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‘Fargo’ Composer Jeff Russo Finds Strength In the Silence

In FX’s limited series “Fargo,” a chance encounter causes an innocent man’s life to spiral out of control with deadly consequences. It’s trademark Hitchcock territory if it wasn’t inspired by the Coen Brothers’ 1996 theatrical feature, which makes this a particularly malevolent landscape ruled by Murphy’s Law: anything that can go wrong will go wrong. (The series’ principal villain is named Malvo, after all.)

Like its predecessors, this re-imagined “Fargo” is rivetingly cinematic, from its nuanced performances to the meticulously crafted production values. Of particular note is Jeff Russo’s spare yet strikingly detailed score.

Perhaps the music’s most compelling characteristic is its contradictory qualities; it evokes a kind of Grimm’s fairy-tale dichotomy, where Minnesota’s winter wonderland quickly turns into a nightmarish landscape. In a strange way, the series’ underscore can be both soothing and unnerving at the same time.

When show creator Noah Hawley, with whom Russo had worked twice previously (“My Generation,” “The Unusuals”), approached the composer, he laid out some basic tenets.

“Noah had said to me, ‘I’m really looking for it to sound cold and lonesome and stark — all the things that you would expect from the landscape,” recalls Russo. “Yet there’s an emotional aspect to it and a melancholy to it. And all of those descriptors just sort of sent me on a mission. So I went back to my studio and I started writing this melody, and it is what became the theme eventually.”

In fact, that initial burst of inspiration was such that Russo wrote more than 12 pieces of music, all of which were used in the series. “About 60% of the music, or themes I should say, were written to Noah’s first two scripts before we ever shot picture,” says Russo.

That main theme, roughly divided into three parts, is wondrous to behold; it begins as a kind of rueful chamber piece with a single violin and piano, followed by accents of pizzicato, glockenspiel, sleigh bells and even a washboard, rumbling to a symphonic string crescendo with the aid of kettle drums — then back to that quiet opening stanza. In a departure from the norm, it’s used as much as an intro as it is a coda — one of the ways the show’s creators manage to reinvent series drama.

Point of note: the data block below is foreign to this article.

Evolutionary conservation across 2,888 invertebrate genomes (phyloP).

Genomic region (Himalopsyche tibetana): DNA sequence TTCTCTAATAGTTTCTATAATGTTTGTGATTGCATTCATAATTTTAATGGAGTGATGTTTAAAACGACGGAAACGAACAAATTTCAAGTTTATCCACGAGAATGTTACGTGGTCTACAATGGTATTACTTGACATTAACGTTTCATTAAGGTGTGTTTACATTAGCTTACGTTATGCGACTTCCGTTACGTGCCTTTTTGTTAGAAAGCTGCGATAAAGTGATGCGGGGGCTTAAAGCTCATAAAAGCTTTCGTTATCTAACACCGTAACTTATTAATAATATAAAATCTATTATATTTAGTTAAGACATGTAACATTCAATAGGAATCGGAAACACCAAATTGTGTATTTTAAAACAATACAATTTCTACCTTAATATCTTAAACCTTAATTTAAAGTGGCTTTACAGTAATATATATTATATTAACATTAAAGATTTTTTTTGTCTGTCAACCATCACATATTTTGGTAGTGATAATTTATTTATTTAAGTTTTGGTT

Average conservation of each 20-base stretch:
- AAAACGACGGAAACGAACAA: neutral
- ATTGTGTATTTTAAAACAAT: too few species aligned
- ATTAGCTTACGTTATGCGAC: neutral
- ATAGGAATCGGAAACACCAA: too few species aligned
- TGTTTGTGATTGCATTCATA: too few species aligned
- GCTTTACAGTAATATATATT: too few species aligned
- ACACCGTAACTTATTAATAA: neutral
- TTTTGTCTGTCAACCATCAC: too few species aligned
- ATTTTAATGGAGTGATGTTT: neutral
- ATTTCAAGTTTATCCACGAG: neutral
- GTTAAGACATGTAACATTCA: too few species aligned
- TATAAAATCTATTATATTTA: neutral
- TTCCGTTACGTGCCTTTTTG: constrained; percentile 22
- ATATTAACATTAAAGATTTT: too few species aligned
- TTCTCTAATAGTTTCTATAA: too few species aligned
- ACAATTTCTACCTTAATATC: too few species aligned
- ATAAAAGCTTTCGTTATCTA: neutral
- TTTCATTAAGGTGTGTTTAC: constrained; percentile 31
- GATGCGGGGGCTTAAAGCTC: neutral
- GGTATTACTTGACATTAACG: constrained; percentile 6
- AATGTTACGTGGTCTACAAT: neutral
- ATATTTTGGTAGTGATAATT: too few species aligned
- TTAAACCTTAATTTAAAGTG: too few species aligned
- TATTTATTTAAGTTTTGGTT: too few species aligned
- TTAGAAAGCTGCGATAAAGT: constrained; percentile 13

In a way, that theme tells an entire story in and of itself, and it’s all rather wide-screen in feel and tone.

“It’s one of the things that allows me to treat the show like a 10-hour movie,” says Russo of the concept. “Because that was the other direction (Hawley) said: ‘We’re not making a television show, we’re making a 10-hour movie. And we really want it to feel that way.’”

That feel has much to do with the use of a full orchestra, the 47-piece Prague Philharmonic, which found Russo flying back and forth from the Czech Republic capital initially on a weekly basis, since the music for every episode was recorded there.

After those first few trips Russo would collaborate with his players and conductor Adam Klemens via Skype and Source-Connect, which allows for remote recording and monitoring.

“Eastern European orchestras have a very distinctive sound,” explains Russo, who also co-founded the rock band Tonic. “I listened to a lot of different orchestras before choosing Prague. And I really felt like the emotional feeling I got from listening to the orchestra was what I wanted to convey in the score.”

The music’s impact is due as much to what it leaves out, exemplified by large patches of silence in the unfolding drama, making the most out of even the most spartan applications: a grace note here, a sleigh-bell chime there. Certain characters, like Billy Bob Thornton’s cold-blooded killer Lorne Malvo, are signaled by a single timpani hit.

One particularly ominous scene late in the series, when Malvo drops into the coffee shop owned by his police pursuer’s father Lou Solverson (Keith Carradine), an astringent layer of strings plays very low in the soundtrack, building tension almost subconsciously. It’s as if Bernard Herrmann was resurrected for TV’s current golden age.

“I’m extremely lucky to be working in a medium here at this network for these producers that allows (lots of silence) to happen,” says Russo. “Because silence obviously makes music way more important. And because it’s such a character piece, with characters shifting in such subtle ways, using subtle moments of music is very effective.”

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